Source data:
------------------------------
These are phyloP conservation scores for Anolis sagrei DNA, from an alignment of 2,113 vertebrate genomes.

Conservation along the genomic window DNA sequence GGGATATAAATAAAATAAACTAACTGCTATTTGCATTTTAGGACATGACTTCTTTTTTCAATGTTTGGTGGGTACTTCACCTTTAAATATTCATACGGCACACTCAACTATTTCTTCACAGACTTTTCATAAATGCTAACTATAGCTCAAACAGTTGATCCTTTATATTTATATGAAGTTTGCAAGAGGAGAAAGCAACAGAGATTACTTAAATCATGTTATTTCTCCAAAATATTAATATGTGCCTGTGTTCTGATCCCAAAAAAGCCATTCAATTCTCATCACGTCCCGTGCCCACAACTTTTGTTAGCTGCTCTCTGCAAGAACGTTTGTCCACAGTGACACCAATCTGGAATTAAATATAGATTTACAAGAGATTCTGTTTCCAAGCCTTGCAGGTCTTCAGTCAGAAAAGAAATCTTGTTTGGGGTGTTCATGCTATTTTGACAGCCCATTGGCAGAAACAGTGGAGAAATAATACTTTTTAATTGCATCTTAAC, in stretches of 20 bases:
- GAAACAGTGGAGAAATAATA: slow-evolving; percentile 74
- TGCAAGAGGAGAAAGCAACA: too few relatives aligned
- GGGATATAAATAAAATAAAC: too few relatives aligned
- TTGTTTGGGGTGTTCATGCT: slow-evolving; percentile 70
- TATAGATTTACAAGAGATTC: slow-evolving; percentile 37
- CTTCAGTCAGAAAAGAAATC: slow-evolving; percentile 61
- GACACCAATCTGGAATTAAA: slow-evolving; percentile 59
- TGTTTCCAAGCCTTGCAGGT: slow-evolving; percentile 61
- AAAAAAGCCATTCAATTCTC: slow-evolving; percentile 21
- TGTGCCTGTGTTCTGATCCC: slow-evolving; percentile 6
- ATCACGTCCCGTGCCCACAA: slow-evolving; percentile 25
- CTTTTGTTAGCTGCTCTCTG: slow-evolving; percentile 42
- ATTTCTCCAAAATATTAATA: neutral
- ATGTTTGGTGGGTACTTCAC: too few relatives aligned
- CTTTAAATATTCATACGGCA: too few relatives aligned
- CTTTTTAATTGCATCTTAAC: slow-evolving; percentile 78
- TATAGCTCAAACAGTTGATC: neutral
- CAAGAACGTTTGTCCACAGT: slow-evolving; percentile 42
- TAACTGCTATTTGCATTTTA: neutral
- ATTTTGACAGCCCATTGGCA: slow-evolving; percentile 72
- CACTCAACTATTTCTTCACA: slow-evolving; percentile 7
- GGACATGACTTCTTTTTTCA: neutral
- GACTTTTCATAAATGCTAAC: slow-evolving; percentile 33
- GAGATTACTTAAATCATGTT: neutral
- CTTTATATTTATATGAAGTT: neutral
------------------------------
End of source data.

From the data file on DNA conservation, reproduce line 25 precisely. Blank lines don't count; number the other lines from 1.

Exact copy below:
- GACTTTTCATAAATGCTAAC: slow-evolving; percentile 33